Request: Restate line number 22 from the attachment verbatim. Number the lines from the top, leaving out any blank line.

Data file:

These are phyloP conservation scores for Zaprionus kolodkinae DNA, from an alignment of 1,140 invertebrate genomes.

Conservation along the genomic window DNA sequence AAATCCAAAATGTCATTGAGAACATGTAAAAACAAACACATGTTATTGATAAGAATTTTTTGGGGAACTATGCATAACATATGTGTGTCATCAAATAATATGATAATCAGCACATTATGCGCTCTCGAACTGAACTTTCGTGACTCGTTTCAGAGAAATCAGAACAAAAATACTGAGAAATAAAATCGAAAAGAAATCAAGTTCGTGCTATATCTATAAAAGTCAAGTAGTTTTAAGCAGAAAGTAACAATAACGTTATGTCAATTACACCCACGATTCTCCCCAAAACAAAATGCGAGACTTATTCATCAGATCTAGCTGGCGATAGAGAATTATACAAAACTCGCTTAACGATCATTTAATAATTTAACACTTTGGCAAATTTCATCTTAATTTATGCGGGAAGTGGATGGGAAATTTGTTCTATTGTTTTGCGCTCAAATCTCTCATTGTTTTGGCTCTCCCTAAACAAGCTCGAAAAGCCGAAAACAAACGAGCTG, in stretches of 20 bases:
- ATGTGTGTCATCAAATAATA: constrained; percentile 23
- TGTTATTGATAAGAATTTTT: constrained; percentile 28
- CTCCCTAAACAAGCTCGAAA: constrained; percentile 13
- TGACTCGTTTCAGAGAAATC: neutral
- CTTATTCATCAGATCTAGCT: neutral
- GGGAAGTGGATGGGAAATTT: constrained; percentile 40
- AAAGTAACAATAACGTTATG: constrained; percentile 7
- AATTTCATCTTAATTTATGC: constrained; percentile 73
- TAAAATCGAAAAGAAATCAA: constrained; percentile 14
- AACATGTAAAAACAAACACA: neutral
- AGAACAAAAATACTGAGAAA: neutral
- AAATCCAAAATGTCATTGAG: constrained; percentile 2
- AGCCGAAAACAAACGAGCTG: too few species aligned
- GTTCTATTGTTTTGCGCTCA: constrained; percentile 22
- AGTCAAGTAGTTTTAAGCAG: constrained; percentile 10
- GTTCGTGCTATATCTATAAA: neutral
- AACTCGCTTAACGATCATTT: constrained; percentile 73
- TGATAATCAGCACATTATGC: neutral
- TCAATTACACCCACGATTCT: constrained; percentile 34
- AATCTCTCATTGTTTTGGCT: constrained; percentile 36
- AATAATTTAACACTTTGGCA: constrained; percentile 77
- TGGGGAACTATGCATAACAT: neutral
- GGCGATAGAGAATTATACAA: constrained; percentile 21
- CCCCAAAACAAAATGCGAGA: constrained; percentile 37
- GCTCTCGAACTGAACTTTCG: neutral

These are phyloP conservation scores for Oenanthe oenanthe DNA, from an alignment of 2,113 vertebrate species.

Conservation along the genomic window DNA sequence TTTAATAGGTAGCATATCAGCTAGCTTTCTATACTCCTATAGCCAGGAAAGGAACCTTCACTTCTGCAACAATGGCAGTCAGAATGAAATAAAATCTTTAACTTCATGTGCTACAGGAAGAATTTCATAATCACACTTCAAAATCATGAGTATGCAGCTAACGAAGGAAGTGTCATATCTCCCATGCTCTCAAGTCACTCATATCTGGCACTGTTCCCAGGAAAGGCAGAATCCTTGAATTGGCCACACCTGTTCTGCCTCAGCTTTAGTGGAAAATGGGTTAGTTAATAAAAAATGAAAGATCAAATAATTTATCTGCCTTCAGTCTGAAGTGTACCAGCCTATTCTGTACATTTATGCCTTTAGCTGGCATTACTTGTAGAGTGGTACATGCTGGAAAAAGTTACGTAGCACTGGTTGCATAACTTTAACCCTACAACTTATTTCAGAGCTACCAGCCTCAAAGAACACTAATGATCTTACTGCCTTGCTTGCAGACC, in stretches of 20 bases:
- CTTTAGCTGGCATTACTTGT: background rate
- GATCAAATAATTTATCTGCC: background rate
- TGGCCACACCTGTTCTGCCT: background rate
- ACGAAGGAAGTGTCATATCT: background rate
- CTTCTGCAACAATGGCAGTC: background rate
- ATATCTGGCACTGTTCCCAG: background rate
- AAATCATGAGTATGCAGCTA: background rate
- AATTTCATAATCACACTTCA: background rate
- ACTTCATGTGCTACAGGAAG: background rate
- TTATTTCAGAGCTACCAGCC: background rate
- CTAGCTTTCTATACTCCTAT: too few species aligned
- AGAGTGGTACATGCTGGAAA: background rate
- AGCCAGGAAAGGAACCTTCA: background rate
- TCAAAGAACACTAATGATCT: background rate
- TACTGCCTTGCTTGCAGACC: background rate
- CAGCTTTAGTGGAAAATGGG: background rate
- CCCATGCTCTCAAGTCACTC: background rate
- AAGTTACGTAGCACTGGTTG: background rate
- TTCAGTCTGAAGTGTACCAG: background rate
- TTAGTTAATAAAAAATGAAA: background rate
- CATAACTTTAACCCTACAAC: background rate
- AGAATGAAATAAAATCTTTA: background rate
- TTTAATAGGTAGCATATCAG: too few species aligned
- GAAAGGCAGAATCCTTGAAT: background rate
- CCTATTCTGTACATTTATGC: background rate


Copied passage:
- AATCTCTCATTGTTTTGGCT: constrained; percentile 36